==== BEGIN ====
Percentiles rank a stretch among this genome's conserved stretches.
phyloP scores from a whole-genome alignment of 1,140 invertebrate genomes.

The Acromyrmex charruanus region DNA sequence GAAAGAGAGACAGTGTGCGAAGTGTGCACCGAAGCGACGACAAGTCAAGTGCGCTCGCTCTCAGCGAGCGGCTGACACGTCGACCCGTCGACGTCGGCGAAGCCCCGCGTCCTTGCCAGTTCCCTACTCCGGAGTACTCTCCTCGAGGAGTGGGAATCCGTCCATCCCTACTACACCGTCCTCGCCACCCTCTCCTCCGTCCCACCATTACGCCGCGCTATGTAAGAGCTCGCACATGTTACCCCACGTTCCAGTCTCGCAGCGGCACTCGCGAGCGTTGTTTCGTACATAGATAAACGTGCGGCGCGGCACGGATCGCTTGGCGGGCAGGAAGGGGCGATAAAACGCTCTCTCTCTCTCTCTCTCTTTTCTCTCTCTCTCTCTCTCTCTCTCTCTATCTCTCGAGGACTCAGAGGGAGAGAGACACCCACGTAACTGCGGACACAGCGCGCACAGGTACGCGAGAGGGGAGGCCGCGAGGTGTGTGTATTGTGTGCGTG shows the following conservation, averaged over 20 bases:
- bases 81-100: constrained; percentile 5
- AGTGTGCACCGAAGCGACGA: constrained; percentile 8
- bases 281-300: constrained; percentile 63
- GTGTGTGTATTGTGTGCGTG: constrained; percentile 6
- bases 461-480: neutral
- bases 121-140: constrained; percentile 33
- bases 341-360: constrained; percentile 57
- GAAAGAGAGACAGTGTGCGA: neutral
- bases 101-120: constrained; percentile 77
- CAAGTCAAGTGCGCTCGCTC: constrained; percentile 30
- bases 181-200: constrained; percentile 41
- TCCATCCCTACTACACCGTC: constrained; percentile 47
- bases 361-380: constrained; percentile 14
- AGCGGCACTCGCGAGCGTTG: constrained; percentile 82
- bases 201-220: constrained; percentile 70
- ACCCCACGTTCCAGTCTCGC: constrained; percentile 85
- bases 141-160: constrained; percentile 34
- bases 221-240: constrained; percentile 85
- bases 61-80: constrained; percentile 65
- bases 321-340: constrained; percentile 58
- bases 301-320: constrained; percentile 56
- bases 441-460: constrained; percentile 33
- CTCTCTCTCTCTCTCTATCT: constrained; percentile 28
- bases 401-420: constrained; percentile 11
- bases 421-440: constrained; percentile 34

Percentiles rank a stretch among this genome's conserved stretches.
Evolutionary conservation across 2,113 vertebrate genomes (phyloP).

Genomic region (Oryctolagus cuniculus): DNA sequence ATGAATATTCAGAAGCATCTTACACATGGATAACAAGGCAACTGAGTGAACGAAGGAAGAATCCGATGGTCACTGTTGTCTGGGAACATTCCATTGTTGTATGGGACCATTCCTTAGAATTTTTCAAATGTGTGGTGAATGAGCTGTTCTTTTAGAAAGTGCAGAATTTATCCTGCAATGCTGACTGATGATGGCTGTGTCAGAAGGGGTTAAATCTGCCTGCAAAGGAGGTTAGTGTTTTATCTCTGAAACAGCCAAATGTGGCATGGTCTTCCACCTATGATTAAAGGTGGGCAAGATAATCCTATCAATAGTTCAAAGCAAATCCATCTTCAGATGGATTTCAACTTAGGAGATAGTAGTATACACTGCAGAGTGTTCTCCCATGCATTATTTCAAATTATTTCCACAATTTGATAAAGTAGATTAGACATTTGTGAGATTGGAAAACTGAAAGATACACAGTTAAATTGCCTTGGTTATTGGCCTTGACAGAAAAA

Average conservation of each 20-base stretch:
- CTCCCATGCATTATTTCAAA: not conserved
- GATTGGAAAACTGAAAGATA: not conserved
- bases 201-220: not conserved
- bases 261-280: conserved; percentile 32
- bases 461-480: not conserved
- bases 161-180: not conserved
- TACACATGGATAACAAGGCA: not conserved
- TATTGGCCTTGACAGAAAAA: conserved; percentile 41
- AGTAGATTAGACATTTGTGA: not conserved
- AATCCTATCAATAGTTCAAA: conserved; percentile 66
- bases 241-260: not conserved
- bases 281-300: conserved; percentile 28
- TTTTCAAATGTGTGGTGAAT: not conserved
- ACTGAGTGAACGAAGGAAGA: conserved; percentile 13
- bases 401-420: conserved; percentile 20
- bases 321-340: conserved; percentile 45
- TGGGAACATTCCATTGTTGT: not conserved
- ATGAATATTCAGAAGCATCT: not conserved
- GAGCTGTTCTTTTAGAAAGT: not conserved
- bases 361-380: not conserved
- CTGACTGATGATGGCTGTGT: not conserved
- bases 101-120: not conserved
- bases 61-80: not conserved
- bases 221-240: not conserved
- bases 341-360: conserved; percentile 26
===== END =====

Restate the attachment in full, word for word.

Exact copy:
Percentiles rank a stretch among this genome's conserved stretches.
phyloP scores from a whole-genome alignment of 1,140 invertebrate genomes.

The Acromyrmex charruanus region DNA sequence GAAAGAGAGACAGTGTGCGAAGTGTGCACCGAAGCGACGACAAGTCAAGTGCGCTCGCTCTCAGCGAGCGGCTGACACGTCGACCCGTCGACGTCGGCGAAGCCCCGCGTCCTTGCCAGTTCCCTACTCCGGAGTACTCTCCTCGAGGAGTGGGAATCCGTCCATCCCTACTACACCGTCCTCGCCACCCTCTCCTCCGTCCCACCATTACGCCGCGCTATGTAAGAGCTCGCACATGTTACCCCACGTTCCAGTCTCGCAGCGGCACTCGCGAGCGTTGTTTCGTACATAGATAAACGTGCGGCGCGGCACGGATCGCTTGGCGGGCAGGAAGGGGCGATAAAACGCTCTCTCTCTCTCTCTCTCTTTTCTCTCTCTCTCTCTCTCTCTCTCTCTATCTCTCGAGGACTCAGAGGGAGAGAGACACCCACGTAACTGCGGACACAGCGCGCACAGGTACGCGAGAGGGGAGGCCGCGAGGTGTGTGTATTGTGTGCGTG shows the following conservation, averaged over 20 bases:
- bases 81-100: constrained; percentile 5
- AGTGTGCACCGAAGCGACGA: constrained; percentile 8
- bases 281-300: constrained; percentile 63
- GTGTGTGTATTGTGTGCGTG: constrained; percentile 6
- bases 461-480: neutral
- bases 121-140: constrained; percentile 33
- bases 341-360: constrained; percentile 57
- GAAAGAGAGACAGTGTGCGA: neutral
- bases 101-120: constrained; percentile 77
- CAAGTCAAGTGCGCTCGCTC: constrained; percentile 30
- bases 181-200: constrained; percentile 41
- TCCATCCCTACTACACCGTC: constrained; percentile 47
- bases 361-380: constrained; percentile 14
- AGCGGCACTCGCGAGCGTTG: constrained; percentile 82
- bases 201-220: constrained; percentile 70
- ACCCCACGTTCCAGTCTCGC: constrained; percentile 85
- bases 141-160: constrained; percentile 34
- bases 221-240: constrained; percentile 85
- bases 61-80: constrained; percentile 65
- bases 321-340: constrained; percentile 58
- bases 301-320: constrained; percentile 56
- bases 441-460: constrained; percentile 33
- CTCTCTCTCTCTCTCTATCT: constrained; percentile 28
- bases 401-420: constrained; percentile 11
- bases 421-440: constrained; percentile 34

Percentiles rank a stretch among this genome's conserved stretches.
Evolutionary conservation across 2,113 vertebrate genomes (phyloP).

Genomic region (Oryctolagus cuniculus): DNA sequence ATGAATATTCAGAAGCATCTTACACATGGATAACAAGGCAACTGAGTGAACGAAGGAAGAATCCGATGGTCACTGTTGTCTGGGAACATTCCATTGTTGTATGGGACCATTCCTTAGAATTTTTCAAATGTGTGGTGAATGAGCTGTTCTTTTAGAAAGTGCAGAATTTATCCTGCAATGCTGACTGATGATGGCTGTGTCAGAAGGGGTTAAATCTGCCTGCAAAGGAGGTTAGTGTTTTATCTCTGAAACAGCCAAATGTGGCATGGTCTTCCACCTATGATTAAAGGTGGGCAAGATAATCCTATCAATAGTTCAAAGCAAATCCATCTTCAGATGGATTTCAACTTAGGAGATAGTAGTATACACTGCAGAGTGTTCTCCCATGCATTATTTCAAATTATTTCCACAATTTGATAAAGTAGATTAGACATTTGTGAGATTGGAAAACTGAAAGATACACAGTTAAATTGCCTTGGTTATTGGCCTTGACAGAAAAA

Average conservation of each 20-base stretch:
- CTCCCATGCATTATTTCAAA: not conserved
- GATTGGAAAACTGAAAGATA: not conserved
- bases 201-220: not conserved
- bases 261-280: conserved; percentile 32
- bases 461-480: not conserved
- bases 161-180: not conserved
- TACACATGGATAACAAGGCA: not conserved
- TATTGGCCTTGACAGAAAAA: conserved; percentile 41
- AGTAGATTAGACATTTGTGA: not conserved
- AATCCTATCAATAGTTCAAA: conserved; percentile 66
- bases 241-260: not conserved
- bases 281-300: conserved; percentile 28
- TTTTCAAATGTGTGGTGAAT: not conserved
- ACTGAGTGAACGAAGGAAGA: conserved; percentile 13
- bases 401-420: conserved; percentile 20
- bases 321-340: conserved; percentile 45
- TGGGAACATTCCATTGTTGT: not conserved
- ATGAATATTCAGAAGCATCT: not conserved
- GAGCTGTTCTTTTAGAAAGT: not conserved
- bases 361-380: not conserved
- CTGACTGATGATGGCTGTGT: not conserved
- bases 101-120: not conserved
- bases 61-80: not conserved
- bases 221-240: not conserved
- bases 341-360: conserved; percentile 26